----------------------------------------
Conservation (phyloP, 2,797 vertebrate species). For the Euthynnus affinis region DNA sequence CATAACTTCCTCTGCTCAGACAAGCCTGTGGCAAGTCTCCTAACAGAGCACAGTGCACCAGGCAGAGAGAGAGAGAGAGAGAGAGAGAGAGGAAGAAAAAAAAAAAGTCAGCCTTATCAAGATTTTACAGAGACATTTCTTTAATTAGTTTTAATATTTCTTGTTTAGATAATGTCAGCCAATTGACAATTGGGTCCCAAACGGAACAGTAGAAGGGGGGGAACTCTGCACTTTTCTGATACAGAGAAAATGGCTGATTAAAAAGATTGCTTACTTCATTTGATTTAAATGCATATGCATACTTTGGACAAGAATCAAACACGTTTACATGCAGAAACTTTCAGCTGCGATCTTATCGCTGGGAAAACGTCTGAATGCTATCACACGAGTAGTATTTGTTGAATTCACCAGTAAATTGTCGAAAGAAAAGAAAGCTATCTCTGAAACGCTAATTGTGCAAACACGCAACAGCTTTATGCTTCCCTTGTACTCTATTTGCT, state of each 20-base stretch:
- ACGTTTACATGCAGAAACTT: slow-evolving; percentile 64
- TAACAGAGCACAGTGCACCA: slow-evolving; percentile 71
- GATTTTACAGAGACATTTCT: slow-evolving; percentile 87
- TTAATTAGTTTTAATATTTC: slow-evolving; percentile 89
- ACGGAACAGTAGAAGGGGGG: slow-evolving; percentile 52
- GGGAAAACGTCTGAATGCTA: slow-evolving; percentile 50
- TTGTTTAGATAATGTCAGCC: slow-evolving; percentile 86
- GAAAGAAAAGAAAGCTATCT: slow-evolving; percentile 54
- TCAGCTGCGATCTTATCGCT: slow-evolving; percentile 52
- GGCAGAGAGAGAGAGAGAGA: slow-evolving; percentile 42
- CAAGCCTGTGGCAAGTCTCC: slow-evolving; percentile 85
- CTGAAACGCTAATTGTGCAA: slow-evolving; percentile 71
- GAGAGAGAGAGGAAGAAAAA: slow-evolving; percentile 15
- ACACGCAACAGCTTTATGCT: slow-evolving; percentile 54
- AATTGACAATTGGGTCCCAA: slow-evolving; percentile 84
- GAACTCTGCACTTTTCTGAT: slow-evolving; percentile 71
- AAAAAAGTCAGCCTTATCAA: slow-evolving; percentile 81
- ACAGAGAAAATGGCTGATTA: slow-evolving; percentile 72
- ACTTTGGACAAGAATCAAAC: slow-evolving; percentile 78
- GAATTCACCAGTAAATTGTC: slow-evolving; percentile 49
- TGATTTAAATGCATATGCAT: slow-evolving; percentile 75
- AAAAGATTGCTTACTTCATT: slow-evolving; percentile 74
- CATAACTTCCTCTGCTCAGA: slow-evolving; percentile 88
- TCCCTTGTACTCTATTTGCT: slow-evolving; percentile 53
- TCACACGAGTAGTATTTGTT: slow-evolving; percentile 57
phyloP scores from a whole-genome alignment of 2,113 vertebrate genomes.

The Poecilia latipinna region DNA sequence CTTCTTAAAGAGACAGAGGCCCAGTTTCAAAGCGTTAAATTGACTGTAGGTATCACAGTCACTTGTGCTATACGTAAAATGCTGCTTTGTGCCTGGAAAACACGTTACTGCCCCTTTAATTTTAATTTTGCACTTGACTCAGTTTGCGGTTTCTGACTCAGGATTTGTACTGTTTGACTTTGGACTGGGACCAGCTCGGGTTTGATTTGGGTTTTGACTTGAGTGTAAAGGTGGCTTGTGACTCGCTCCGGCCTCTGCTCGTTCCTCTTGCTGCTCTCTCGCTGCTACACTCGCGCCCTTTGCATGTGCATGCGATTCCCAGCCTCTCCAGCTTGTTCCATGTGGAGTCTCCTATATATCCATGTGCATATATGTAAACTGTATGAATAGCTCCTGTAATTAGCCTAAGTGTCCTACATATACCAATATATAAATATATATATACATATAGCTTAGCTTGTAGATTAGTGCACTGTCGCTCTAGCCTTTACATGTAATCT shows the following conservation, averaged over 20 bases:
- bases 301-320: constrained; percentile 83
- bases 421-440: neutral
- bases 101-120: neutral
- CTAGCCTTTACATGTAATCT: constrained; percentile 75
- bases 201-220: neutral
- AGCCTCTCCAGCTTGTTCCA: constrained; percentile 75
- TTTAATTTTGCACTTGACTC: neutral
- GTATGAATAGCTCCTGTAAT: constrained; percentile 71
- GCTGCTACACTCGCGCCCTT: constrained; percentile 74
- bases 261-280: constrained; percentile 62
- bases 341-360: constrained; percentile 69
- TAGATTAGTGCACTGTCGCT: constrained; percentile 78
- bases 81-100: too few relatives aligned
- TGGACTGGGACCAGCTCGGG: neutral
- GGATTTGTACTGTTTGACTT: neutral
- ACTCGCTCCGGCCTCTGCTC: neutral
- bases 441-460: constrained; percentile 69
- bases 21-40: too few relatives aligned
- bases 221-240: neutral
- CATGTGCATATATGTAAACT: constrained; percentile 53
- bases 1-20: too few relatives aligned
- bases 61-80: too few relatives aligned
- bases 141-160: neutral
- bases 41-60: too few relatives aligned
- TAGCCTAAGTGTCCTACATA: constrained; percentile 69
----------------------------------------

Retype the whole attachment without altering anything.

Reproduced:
Conservation (phyloP, 2,797 vertebrate species). For the Euthynnus affinis region DNA sequence CATAACTTCCTCTGCTCAGACAAGCCTGTGGCAAGTCTCCTAACAGAGCACAGTGCACCAGGCAGAGAGAGAGAGAGAGAGAGAGAGAGAGGAAGAAAAAAAAAAAGTCAGCCTTATCAAGATTTTACAGAGACATTTCTTTAATTAGTTTTAATATTTCTTGTTTAGATAATGTCAGCCAATTGACAATTGGGTCCCAAACGGAACAGTAGAAGGGGGGGAACTCTGCACTTTTCTGATACAGAGAAAATGGCTGATTAAAAAGATTGCTTACTTCATTTGATTTAAATGCATATGCATACTTTGGACAAGAATCAAACACGTTTACATGCAGAAACTTTCAGCTGCGATCTTATCGCTGGGAAAACGTCTGAATGCTATCACACGAGTAGTATTTGTTGAATTCACCAGTAAATTGTCGAAAGAAAAGAAAGCTATCTCTGAAACGCTAATTGTGCAAACACGCAACAGCTTTATGCTTCCCTTGTACTCTATTTGCT, state of each 20-base stretch:
- ACGTTTACATGCAGAAACTT: slow-evolving; percentile 64
- TAACAGAGCACAGTGCACCA: slow-evolving; percentile 71
- GATTTTACAGAGACATTTCT: slow-evolving; percentile 87
- TTAATTAGTTTTAATATTTC: slow-evolving; percentile 89
- ACGGAACAGTAGAAGGGGGG: slow-evolving; percentile 52
- GGGAAAACGTCTGAATGCTA: slow-evolving; percentile 50
- TTGTTTAGATAATGTCAGCC: slow-evolving; percentile 86
- GAAAGAAAAGAAAGCTATCT: slow-evolving; percentile 54
- TCAGCTGCGATCTTATCGCT: slow-evolving; percentile 52
- GGCAGAGAGAGAGAGAGAGA: slow-evolving; percentile 42
- CAAGCCTGTGGCAAGTCTCC: slow-evolving; percentile 85
- CTGAAACGCTAATTGTGCAA: slow-evolving; percentile 71
- GAGAGAGAGAGGAAGAAAAA: slow-evolving; percentile 15
- ACACGCAACAGCTTTATGCT: slow-evolving; percentile 54
- AATTGACAATTGGGTCCCAA: slow-evolving; percentile 84
- GAACTCTGCACTTTTCTGAT: slow-evolving; percentile 71
- AAAAAAGTCAGCCTTATCAA: slow-evolving; percentile 81
- ACAGAGAAAATGGCTGATTA: slow-evolving; percentile 72
- ACTTTGGACAAGAATCAAAC: slow-evolving; percentile 78
- GAATTCACCAGTAAATTGTC: slow-evolving; percentile 49
- TGATTTAAATGCATATGCAT: slow-evolving; percentile 75
- AAAAGATTGCTTACTTCATT: slow-evolving; percentile 74
- CATAACTTCCTCTGCTCAGA: slow-evolving; percentile 88
- TCCCTTGTACTCTATTTGCT: slow-evolving; percentile 53
- TCACACGAGTAGTATTTGTT: slow-evolving; percentile 57
phyloP scores from a whole-genome alignment of 2,113 vertebrate genomes.

The Poecilia latipinna region DNA sequence CTTCTTAAAGAGACAGAGGCCCAGTTTCAAAGCGTTAAATTGACTGTAGGTATCACAGTCACTTGTGCTATACGTAAAATGCTGCTTTGTGCCTGGAAAACACGTTACTGCCCCTTTAATTTTAATTTTGCACTTGACTCAGTTTGCGGTTTCTGACTCAGGATTTGTACTGTTTGACTTTGGACTGGGACCAGCTCGGGTTTGATTTGGGTTTTGACTTGAGTGTAAAGGTGGCTTGTGACTCGCTCCGGCCTCTGCTCGTTCCTCTTGCTGCTCTCTCGCTGCTACACTCGCGCCCTTTGCATGTGCATGCGATTCCCAGCCTCTCCAGCTTGTTCCATGTGGAGTCTCCTATATATCCATGTGCATATATGTAAACTGTATGAATAGCTCCTGTAATTAGCCTAAGTGTCCTACATATACCAATATATAAATATATATATACATATAGCTTAGCTTGTAGATTAGTGCACTGTCGCTCTAGCCTTTACATGTAATCT shows the following conservation, averaged over 20 bases:
- bases 301-320: constrained; percentile 83
- bases 421-440: neutral
- bases 101-120: neutral
- CTAGCCTTTACATGTAATCT: constrained; percentile 75
- bases 201-220: neutral
- AGCCTCTCCAGCTTGTTCCA: constrained; percentile 75
- TTTAATTTTGCACTTGACTC: neutral
- GTATGAATAGCTCCTGTAAT: constrained; percentile 71
- GCTGCTACACTCGCGCCCTT: constrained; percentile 74
- bases 261-280: constrained; percentile 62
- bases 341-360: constrained; percentile 69
- TAGATTAGTGCACTGTCGCT: constrained; percentile 78
- bases 81-100: too few relatives aligned
- TGGACTGGGACCAGCTCGGG: neutral
- GGATTTGTACTGTTTGACTT: neutral
- ACTCGCTCCGGCCTCTGCTC: neutral
- bases 441-460: constrained; percentile 69
- bases 21-40: too few relatives aligned
- bases 221-240: neutral
- CATGTGCATATATGTAAACT: constrained; percentile 53
- bases 1-20: too few relatives aligned
- bases 61-80: too few relatives aligned
- bases 141-160: neutral
- bases 41-60: too few relatives aligned
- TAGCCTAAGTGTCCTACATA: constrained; percentile 69